A freshman state lawmaker has proposed overhauling the Utah Board of Education — the elected panel that oversees the state’s public schools — reducing the number of members from 15 to nine and requiring all seats be appointed by the governor.
It is a milder measure than in recent years, which saw a number of bills seeking to eliminate the board entirely (though none passed). Still, most board members are against the suggested restructuring.
“This is an area people take most personally. It’s about their children and their grandchildren,” said Carol Barlow Lear, who represents Salt Lake City. “I feel strongly it should be an elected board.”
Members voted 12-3 on a symbolic motion Friday to signal their opposition to HB242. The bill comes from Rep. Melissa Garff Ballard, R-North Salt Lake, who was elected last year and who is a member of the Garff family, one of the biggest investors in public education in the state.
Ballard did not attend the board’s meeting this week, as planned, because of a House vote on a Medicaid bill. She also did not return requests for comment from The Salt Lake Tribune.
In addition to passing the bill, her measure would also require an amendment be approved by voters in 2020 to change the Utah Constitution, which assigns authority to the board of education and provides that members be elected.
Currently, the members represent 15 different districts across the state. Under Ballard’s proposal, all members would be appointed by the governor and approved by the Senate. One member would be selected to represent charter schools, four would be at-large members and four would be appointed to geographically cover each of Utah’s congressional districts.
Terms would also be changed from four years to six years. And individuals would be limited to two terms total.
Spencer Stokes, a former member of the board whose term ended last year, has long lobbied for changing the structure and supports Ballard’s bill.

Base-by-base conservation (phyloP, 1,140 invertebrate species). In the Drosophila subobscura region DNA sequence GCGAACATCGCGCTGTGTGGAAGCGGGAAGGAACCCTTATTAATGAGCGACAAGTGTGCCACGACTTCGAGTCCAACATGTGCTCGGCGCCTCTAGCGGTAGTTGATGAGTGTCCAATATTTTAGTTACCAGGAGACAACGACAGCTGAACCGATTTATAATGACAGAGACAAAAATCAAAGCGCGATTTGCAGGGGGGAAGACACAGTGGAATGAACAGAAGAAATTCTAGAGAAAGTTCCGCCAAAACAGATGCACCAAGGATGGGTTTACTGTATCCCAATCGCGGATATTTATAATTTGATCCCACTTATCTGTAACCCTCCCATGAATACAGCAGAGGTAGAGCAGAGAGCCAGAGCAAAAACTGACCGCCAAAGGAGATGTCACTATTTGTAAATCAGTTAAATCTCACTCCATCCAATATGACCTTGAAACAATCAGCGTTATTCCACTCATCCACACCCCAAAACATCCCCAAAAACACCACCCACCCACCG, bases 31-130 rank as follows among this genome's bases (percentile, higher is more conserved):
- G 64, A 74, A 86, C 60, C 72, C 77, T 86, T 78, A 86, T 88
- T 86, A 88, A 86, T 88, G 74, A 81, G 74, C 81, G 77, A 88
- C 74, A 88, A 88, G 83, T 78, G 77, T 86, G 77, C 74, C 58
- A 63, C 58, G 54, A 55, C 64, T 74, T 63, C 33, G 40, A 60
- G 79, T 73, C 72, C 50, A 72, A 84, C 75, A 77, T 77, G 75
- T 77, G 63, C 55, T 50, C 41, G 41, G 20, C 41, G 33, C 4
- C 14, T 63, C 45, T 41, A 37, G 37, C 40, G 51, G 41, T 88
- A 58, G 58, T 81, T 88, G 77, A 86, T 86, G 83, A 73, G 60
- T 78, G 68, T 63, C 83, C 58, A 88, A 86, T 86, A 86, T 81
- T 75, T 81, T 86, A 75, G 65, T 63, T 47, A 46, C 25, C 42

“The board is this weird branch of government that really doesn’t have a lot of power and residents don’t really know who they are or who they’re voting for,” he said.
He would like to see the board tied to the governor’s office so that if someone has an issue they can take it up there instead of trying to figure out who represents them. “Nobody knows who their board member is,” Stokes added, calling it “faceless, meaningless representation.”
Many on the board who voted to oppose the bill Friday challenged that idea. Jennie Earl, a newly elected member, said she often gets feedback from her constituents in northern Utah. And, she noted, she doesn’t want to see the districts get even bigger, going from 15 splits statewide to four, because it would make it harder to be responsive to those emails and calls.
Earl, a conservative proponent of local control and a strong advocate for home-schooling, won her seat in an election upset, defeating the longest continuously serving member and a moderate voice. Turnover like that, some members argued, proves that voters care who sits on the panel.
The debate over board governance has rumbled on for years now. Member Cindy Davis, who oversees American Fork, said she would have supported the motion to finally end those arguments had the measure included some combination of elected and appointed seats.
Others worried that if Gov. Gary Herbert, a Republican, appointed all members, the board would lean heavily conservative.
The governor declined to comment Friday, noting through his spokeswoman that he hasn’t reviewed Ballard’s bill yet. He appointed the most recently added member of the board, Shawn Newell, after another member stepped down mid-term last month. Newell voted to oppose the bill.
The three members who signaled their support — Laura Belnap, Scott Neilson and Brittney Cummins — did not speak to their reasons.
Mark Huntsman, the board’s chairperson, said as the proposal rolls out, with a House Education Committee hearing scheduled for Monday, that members should try not to take it personally.
“We probably want to be bigger and above the moment just for the integrity of our board,” he suggested.
The changes would not alter the structure for state superintendents, which are selected by the board. Current State Superintendent of Public Instruction Sydnee Dickson has also come out against the measure, saying every state has its own governance model for education, and in Utah she’s “proud to have a 15-member board” that is elected.